Cider Hot-Smoked Salmon

Cider Hot-Smoked Salmon

For years, we’ve been soaking salmon fillets in cheap vodka to remove any hint of fishiness. One night, we had the inspiration to substitute a bottle of hard cider—the fizzy stuff—for the vodka, and voila! A new recipe was born. If you have pink curing salt—also known as Prague powder or InstaCure—use it. If not, don’t worry. Your salmon will still be wonderful.

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  • One center-cut salmon fillet, skin-on, 1-1/4 to 1-1/2 pounds, preferably wild-caught
  • One 12-ounce bottle of hard cider (we used Woodchuck Draft Cider), or 1-1/2 cups apple juice or cider
  • 3 to 4 juniper berries, lightly crushed, or 2 tablespoons of gin
  • 1 piece of star anise, broken
  • 1 bay leaf, coarsely crumbled
  • 1/2 cup kosher salt
  • 1/4 cup light or dark brown sugar
  • 2 teaspoons Traeger Saskatchewan Rub, or your favorite barbecue rub
  • 1 teaspoon coarsely ground black pepper
  • Optional accompaniments: Butter, cream cheese, diced red onion, drained brined capers, finely chopped hard-cooked egg, lemon wedges, chopped fresh dill, cocktail rye or pumpernickel bread or crackers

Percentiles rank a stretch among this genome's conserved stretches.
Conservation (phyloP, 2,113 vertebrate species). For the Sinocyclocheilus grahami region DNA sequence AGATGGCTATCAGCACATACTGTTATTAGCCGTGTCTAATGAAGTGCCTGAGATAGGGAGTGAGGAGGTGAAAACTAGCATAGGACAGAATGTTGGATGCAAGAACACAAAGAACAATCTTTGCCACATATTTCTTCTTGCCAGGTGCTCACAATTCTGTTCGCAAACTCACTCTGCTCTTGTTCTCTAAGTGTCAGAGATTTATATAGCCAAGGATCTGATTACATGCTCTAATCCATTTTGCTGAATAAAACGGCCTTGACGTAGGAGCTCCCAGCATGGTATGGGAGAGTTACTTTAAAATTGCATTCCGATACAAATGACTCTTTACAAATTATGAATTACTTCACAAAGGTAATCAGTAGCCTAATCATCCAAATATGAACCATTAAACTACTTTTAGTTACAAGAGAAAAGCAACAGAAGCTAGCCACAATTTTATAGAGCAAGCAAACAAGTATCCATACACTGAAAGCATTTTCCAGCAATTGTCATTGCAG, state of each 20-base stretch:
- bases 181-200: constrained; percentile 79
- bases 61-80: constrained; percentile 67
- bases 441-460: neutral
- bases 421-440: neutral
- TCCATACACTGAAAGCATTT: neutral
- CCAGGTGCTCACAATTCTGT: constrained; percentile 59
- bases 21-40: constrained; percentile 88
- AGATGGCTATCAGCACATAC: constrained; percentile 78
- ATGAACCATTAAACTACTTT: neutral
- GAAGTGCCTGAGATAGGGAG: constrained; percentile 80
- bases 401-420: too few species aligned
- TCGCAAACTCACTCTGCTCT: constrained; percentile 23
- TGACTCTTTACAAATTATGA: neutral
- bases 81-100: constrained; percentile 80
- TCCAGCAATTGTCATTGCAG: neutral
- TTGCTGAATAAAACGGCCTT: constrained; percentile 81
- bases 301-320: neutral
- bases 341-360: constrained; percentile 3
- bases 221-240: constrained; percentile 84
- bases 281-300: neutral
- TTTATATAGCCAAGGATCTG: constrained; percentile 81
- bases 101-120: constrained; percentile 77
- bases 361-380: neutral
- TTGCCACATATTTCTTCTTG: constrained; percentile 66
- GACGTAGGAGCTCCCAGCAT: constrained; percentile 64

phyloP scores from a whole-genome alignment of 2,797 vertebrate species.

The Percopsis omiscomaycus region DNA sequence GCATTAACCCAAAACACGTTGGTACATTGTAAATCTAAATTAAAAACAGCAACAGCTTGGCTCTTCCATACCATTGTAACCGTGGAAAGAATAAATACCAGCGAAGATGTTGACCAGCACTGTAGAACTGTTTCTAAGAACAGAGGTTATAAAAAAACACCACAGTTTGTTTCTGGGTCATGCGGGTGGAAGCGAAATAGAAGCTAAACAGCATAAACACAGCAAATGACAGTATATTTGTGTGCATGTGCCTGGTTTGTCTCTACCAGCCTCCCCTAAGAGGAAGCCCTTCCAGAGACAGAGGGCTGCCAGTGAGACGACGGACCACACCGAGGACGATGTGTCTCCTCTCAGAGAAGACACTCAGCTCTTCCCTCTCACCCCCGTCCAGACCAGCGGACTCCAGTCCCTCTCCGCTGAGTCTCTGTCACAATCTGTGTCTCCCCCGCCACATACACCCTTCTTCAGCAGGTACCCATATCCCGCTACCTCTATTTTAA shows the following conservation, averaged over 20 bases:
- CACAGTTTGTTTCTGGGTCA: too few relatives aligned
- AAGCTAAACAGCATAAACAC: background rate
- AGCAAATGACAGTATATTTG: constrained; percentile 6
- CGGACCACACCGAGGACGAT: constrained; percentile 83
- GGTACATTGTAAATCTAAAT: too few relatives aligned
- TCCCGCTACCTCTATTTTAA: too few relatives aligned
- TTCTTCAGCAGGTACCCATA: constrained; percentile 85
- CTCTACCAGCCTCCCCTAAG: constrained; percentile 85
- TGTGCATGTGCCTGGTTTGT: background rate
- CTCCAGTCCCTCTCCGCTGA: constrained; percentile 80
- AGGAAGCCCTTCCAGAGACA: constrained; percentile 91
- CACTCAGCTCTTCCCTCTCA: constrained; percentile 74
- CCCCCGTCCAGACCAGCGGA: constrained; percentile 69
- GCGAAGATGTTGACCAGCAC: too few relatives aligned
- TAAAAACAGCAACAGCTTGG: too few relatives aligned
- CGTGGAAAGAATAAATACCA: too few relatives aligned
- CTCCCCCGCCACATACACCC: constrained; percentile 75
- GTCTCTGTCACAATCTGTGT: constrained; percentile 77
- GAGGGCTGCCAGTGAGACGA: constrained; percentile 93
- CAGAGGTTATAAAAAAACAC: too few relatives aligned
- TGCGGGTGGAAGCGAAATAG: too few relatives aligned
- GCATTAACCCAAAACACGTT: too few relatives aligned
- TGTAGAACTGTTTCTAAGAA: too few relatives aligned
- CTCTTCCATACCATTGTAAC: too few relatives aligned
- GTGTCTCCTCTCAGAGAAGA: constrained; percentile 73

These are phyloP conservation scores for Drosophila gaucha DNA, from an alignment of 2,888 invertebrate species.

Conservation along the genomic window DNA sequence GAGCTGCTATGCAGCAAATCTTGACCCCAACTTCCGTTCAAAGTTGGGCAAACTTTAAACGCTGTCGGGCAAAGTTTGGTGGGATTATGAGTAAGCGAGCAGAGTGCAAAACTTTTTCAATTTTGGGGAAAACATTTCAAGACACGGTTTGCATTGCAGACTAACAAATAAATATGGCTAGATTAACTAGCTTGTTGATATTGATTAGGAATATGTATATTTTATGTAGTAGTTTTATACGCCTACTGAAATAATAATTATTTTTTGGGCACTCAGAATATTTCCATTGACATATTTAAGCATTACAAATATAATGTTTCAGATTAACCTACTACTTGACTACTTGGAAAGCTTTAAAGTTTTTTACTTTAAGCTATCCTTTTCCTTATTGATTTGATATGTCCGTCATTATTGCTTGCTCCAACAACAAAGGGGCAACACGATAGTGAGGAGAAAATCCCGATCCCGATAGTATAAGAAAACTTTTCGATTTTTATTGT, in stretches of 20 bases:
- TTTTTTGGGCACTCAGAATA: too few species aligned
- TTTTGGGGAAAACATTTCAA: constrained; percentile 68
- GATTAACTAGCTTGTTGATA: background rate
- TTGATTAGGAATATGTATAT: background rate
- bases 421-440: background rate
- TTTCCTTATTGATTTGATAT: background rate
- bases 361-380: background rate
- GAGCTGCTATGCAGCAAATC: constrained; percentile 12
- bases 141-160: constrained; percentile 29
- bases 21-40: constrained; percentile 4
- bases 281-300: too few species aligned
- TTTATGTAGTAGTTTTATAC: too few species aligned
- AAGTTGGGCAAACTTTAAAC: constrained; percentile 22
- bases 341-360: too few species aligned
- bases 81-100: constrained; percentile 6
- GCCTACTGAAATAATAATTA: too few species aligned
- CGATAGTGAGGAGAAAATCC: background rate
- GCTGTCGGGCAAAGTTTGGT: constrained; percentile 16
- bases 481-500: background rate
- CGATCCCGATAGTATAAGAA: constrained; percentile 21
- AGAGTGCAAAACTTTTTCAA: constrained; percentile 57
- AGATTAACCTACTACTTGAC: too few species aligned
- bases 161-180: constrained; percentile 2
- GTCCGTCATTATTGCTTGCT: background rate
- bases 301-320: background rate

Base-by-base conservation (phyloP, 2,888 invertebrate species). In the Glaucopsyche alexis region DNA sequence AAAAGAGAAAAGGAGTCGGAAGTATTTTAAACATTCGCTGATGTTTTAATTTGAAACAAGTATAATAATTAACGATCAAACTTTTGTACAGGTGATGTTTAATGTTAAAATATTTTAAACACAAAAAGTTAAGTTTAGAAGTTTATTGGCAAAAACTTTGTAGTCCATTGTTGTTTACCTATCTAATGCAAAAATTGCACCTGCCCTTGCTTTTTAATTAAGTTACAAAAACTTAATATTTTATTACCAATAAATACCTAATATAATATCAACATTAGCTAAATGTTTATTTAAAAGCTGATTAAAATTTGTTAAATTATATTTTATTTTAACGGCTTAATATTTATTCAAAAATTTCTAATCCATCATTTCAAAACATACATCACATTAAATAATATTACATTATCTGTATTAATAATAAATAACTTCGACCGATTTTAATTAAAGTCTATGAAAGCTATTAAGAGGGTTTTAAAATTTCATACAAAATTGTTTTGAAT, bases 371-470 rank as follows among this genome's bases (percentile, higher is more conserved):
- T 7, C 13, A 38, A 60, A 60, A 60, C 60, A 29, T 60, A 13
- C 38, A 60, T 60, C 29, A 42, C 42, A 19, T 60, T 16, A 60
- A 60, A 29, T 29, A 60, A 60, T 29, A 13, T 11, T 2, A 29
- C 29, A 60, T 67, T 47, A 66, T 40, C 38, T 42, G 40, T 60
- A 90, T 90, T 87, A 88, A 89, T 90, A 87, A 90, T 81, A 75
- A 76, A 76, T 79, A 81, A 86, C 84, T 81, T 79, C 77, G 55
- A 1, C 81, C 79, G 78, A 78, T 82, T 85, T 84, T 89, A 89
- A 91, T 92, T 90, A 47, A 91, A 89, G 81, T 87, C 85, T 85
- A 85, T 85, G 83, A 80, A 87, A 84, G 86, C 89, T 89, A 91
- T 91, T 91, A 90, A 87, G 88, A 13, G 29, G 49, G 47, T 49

• 1/4 teaspoon pink salt (optional; see Note above)


Rinse the salmon fillet under cold running water and check for pin bones by running a finger over the fleshy part of the fillet. If you feel a bone, remove it with kitchen tweezers or a needle-nose pliers. In a sturdy resealable plastic bag, combine the cider, juniper berries, star anise, bay leaf, and pink salt, if using. Add the salmon fillet and put the bag in a bowl or pan in the refrigerator. Let sit for at least 8 hours, or overnight. Remove the salmon from the bag and discard the cider mixture. Dry the salmon well on paper towels. Make the cure: In a small mixing bowl, combine the kosher salt, brown sugar, and Traeger rub. Pour half into a shallow plate, like a pie plate, or baking dish. Put the salmon fillet, skin-side down, on top of the cure. Generously sprinkle the top with the remaining cure, cover with plastic wrap, and refrigerate for 1 to 1-1/2 hours. Any longer, and the fish will get too salty. Remove the salmon from the cure and rinse thoroughly under cold running water. Dry on paper towels. Sprinkle the black pepper on top of the fillet. When ready to cook, start the Traeger grill on Smoke with the lid open until the fire is established (4 to 5 minutes). Set the temperature to 200 degrees F and preheat, lid closed, for 10 to 15 minutes. Leave on the Smoke setting if you own a manual controller. Lay the salmon skin-side down on the grill grate. Cook for 1 hour, or until the internal temperature in the thickest part of the fish reaches 150 degrees or the fish flakes easily when pressed with a finger or fork. Let cool slightly. Turn the fillet over and remove the skin; it should come off in one piece. If not serving immediately, let the salmon cool completely, then wrap in plastic wrap and refrigerate for up to 2 days. Transfer to a platter and serve with some or all of the suggested accompaniments.